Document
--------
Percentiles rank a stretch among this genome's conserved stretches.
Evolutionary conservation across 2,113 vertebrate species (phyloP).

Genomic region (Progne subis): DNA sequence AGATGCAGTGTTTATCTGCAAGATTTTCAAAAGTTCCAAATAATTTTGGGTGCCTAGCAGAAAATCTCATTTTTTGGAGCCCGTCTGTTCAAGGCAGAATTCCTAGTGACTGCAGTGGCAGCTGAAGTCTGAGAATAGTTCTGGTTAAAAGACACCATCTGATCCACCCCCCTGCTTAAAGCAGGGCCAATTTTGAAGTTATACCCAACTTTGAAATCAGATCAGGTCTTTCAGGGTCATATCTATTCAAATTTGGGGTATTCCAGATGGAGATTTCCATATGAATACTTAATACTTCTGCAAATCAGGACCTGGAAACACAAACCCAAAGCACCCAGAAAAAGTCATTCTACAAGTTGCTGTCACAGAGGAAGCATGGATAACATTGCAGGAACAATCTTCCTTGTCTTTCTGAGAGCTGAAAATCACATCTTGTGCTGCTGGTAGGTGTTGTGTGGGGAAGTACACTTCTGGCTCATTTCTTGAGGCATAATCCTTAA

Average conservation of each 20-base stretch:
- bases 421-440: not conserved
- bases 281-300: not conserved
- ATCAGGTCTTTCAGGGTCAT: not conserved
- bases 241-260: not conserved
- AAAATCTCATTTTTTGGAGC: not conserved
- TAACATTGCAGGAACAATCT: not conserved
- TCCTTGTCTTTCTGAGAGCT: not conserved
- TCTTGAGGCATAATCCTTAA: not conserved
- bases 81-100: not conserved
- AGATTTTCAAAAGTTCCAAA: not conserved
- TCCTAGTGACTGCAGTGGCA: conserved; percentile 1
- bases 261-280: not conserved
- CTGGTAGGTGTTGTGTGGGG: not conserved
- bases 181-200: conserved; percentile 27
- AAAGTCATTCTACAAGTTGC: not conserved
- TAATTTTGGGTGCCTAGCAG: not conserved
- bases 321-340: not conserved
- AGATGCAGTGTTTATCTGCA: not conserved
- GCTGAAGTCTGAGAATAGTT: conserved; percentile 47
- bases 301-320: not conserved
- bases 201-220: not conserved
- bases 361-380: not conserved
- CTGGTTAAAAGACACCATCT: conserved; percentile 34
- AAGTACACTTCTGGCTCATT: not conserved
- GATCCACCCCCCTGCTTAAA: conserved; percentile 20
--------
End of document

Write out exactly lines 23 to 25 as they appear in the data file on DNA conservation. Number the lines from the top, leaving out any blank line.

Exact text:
- GCTGAAGTCTGAGAATAGTT: conserved; percentile 47
- bases 301-320: not conserved
- bases 201-220: not conserved